When it comes to search engine work, nothing can replace experience, manual registration and placement. Engines are sniffing out automated submissions, spamming is relentless, variables are changing more frequently, and the importance of being properly listed remains a critical feature when considering the value of pull marketing techniques.
Submissions, Listings and Positioning
There are three misunderstood terms in the search engine industry: ‘submission,’ ‘listing,’ and ‘positioning.’ They are as different as the terms ‘bicycle,’ ‘motorcycle,’ and ‘car.’
Submission means nothing today – it’s equivalent to the term ‘distribute.’ Would you pay someone to distribute your business cards out of an airplane – casting them out the window at 20,000 feet? Submitting a web site to an engine means nothing unless you receive verification back from the engine, document it, and return the following month to see if the engine listed your web site in its database.
Listing a web site is of more value than submitting a web site. When you’re listed, someone has verified that your web site is entered into the database. A listing also requires monthly maintenance. Someone must return on a recurring monthly basis to verify that your web site continues to remain in the database, and if not, then re-submit, verify, document, and so on. The engines have changed; they are growing at a record pace and simply cannot keep up with the demand.
Listing also requires an intelligent decision regarding the category your web site should be placed in. Automated submission software cannot make human, intelligent decisions about the specific category you belong in. Category selections in large directories such as Yahoo are diverse and critical to your web site representation and professional appearance.
Positioning is the most desirable, and coincidentally, receives the most hype. The subject of positioning requires a separate article; however, I’ll just say for the sake of definition that positioning (a.k.a., search engine optimization) is a complex series of tasks that ensure your keywords work and your web site appears when your target audience performs a search using those keywords. This is basically an outsourced service that requires a specialist with professional tactics who will protect your image online. You don’t want to position at the expense of breaching the search engine code of ethics or federal trademark laws.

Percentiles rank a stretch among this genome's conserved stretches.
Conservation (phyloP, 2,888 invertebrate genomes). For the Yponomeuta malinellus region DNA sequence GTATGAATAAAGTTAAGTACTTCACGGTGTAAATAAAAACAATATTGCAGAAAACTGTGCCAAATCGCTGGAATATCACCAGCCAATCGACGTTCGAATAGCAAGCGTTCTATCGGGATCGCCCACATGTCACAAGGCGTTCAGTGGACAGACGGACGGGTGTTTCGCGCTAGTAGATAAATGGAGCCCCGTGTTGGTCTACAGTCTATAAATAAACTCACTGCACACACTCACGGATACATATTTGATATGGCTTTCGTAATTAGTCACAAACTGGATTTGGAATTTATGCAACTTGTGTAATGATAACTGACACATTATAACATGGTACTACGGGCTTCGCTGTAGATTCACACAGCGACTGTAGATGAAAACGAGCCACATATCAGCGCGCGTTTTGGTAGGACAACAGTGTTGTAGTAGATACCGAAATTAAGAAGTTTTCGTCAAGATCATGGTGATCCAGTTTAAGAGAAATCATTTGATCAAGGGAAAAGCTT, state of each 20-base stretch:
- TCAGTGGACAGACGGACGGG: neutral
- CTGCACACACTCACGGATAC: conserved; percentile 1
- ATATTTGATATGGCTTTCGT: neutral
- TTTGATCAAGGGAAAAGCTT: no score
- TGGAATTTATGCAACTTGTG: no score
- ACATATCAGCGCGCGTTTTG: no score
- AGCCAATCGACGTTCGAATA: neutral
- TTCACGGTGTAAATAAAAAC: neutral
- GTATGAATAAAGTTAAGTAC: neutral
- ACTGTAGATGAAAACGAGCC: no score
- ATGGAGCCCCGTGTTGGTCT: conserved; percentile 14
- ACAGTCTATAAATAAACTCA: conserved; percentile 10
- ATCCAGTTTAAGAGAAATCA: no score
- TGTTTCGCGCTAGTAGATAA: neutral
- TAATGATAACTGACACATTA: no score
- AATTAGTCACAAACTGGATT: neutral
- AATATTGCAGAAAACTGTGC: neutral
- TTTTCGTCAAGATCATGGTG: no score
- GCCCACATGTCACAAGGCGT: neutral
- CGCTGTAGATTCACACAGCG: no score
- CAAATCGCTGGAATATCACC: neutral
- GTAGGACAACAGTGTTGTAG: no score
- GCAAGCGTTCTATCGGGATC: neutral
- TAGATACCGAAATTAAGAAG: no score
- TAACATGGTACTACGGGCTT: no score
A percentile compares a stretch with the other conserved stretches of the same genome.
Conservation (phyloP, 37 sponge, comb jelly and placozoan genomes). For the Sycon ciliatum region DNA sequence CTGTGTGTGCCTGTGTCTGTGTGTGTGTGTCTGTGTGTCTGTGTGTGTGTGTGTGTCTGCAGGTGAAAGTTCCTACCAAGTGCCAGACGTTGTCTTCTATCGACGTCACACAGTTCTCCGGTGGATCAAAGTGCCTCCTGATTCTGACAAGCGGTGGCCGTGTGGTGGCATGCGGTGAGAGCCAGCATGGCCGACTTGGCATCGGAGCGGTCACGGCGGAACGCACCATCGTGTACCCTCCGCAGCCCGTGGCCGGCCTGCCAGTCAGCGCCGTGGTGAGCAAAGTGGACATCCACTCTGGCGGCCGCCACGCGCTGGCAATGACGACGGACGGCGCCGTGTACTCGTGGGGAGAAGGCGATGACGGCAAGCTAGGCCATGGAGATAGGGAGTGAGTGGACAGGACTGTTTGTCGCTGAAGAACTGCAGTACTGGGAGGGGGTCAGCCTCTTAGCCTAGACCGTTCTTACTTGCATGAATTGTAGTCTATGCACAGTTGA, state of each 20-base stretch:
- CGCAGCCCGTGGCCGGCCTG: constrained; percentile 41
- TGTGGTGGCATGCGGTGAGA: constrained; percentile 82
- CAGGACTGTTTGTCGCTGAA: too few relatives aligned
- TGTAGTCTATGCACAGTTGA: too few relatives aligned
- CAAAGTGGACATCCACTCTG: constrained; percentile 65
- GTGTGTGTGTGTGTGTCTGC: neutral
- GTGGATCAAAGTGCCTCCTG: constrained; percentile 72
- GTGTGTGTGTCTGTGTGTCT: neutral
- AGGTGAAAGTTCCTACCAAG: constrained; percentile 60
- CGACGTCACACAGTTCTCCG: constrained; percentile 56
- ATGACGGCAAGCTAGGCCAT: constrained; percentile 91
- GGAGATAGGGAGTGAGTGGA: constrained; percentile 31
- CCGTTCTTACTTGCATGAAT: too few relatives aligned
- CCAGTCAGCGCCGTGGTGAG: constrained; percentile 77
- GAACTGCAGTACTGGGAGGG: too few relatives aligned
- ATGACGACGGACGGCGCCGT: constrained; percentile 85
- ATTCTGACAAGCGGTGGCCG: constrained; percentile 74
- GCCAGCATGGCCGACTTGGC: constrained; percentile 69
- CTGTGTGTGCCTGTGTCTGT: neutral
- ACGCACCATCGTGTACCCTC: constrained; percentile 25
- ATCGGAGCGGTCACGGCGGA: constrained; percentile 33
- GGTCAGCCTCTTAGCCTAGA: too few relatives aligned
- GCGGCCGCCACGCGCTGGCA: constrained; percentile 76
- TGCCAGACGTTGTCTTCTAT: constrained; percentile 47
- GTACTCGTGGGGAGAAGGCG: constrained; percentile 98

But there’s a lot you can do for yourself. Below are ten hot tips for getting listed. Then it’s up to you to stay listed.
Ten Tips For Getting Listed In Search Engines
- Be careful with FRAMES. If you use Frames, place your Meta Tags along with some basic text inside the tag.
- Put your Meta Tags on ALL sub-pages, too. Mix them up on each page so they appear different to the engine.
- Use up to 1,000 characters, including spaces and commas, in your META name=”keywords” content.
- Use your most important keyword, for that specific page, as your tag on each page.
- Manually submit your URL(s) to each engine and verify it was received properly.
- Try submitting only one URL domain name per day to each engine.
- Return to each engine once per month and verify you are in its database; re-submit manually if not found.
- If you must select a category, take your time to select the best category for your business.
- Get listed, stay listed, verify each month, and only re-submit if you’re not in the database.
- Experiment with new sub-pages designed for specific keywords; these are commonly known as Doorway Pages.
Good luck pulling ’em in!